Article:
A map analysis of patterned-ground along a North American
Martha K. Raynolds,1 Donald A. Walker,1 Corinne A. Munger,1
Corinne M. Vonlanthen,2 and Anja N. Kade1
Received 4 June 2007; revised 7 January 2008; accepted 4 February 2008; published 4 June 2008.
 Arctic patterned-ground features have been described individually, but never
examined as parts of integrated landscape/ecosystems that vary along the Arctic climate
gradient. Here we examine the complex interrelationships between patterned ground,
climate, vegetation and soil along a north-south transect through all five bioclimate
subzones of the North American Arctic. We mapped the vegetation, biomass,
end-of-summer thaw depths, and snow cover on twenty 10 10-m grids. The vegetation
maps illustrate the transition of vegetation types and patterns from north to south.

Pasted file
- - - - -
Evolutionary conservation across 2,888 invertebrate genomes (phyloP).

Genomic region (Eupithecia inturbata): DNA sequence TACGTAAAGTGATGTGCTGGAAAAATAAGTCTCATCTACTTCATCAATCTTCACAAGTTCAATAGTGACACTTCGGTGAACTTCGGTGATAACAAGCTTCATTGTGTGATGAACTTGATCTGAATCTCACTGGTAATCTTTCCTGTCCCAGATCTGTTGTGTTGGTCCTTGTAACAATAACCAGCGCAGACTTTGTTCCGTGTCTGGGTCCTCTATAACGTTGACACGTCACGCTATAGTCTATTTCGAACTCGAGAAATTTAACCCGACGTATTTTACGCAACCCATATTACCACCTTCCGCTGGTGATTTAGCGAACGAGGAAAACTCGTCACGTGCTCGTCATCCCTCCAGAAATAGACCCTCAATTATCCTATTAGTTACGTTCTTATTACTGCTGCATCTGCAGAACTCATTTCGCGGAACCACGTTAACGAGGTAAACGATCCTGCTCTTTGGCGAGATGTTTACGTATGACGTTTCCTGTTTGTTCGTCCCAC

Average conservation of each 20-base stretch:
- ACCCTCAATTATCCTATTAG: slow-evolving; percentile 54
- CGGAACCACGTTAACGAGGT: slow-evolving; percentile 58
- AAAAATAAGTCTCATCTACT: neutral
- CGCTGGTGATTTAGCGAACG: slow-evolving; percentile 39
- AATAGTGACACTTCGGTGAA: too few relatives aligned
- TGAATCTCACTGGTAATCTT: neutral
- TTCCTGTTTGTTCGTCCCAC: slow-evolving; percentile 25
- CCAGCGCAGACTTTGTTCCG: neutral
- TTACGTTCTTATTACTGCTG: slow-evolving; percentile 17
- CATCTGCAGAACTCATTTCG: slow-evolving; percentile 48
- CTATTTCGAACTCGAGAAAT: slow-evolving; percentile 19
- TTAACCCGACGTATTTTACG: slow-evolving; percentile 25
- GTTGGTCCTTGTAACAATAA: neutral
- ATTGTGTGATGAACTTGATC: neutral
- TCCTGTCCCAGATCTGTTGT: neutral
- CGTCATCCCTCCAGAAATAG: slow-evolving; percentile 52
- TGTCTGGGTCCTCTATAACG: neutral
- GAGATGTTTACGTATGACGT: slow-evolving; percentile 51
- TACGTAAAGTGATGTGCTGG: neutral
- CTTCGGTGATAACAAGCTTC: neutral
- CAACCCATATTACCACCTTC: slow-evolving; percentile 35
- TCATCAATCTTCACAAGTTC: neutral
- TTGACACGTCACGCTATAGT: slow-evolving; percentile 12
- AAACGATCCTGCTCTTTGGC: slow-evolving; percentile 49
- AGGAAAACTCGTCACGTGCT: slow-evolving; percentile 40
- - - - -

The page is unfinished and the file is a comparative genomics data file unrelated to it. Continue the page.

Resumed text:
Biomass maps showed lower biomass in the centers of patterned-ground features than in
areas between features, and increasing biomass from north to south. Thaw-depth maps
showed deeper thaw in the centers of features than between features, and shallow thaw on
the north and south ends of the transect. Snow depth maps showed less snow on
patterned-ground features subject to differential frost heave compared to areas between
features which did not heave, and a north-south gradient of increasing snow depth.
The maps also documented the change from small nonsorted polygons to larger nonsorted
circles from north to south, and increasing pattern size with moisture. Principal
components analysis revealed underlying relationships between patterned-ground
landscapes and measured vegetation and environmental variables. Climate in combination
with the vegetation was the most important factor affecting patterned ground on zonal
sites, but soil moisture, texture and chemistry were also important.
Citation: Raynolds, M. K., D. A. Walker, C. A. Munger, C. M. Vonlanthen, and A. N. Kade (2008), A map analysis of patterned-
ground along a North American Arctic Transect, J. Geophys. Res., 113, G03S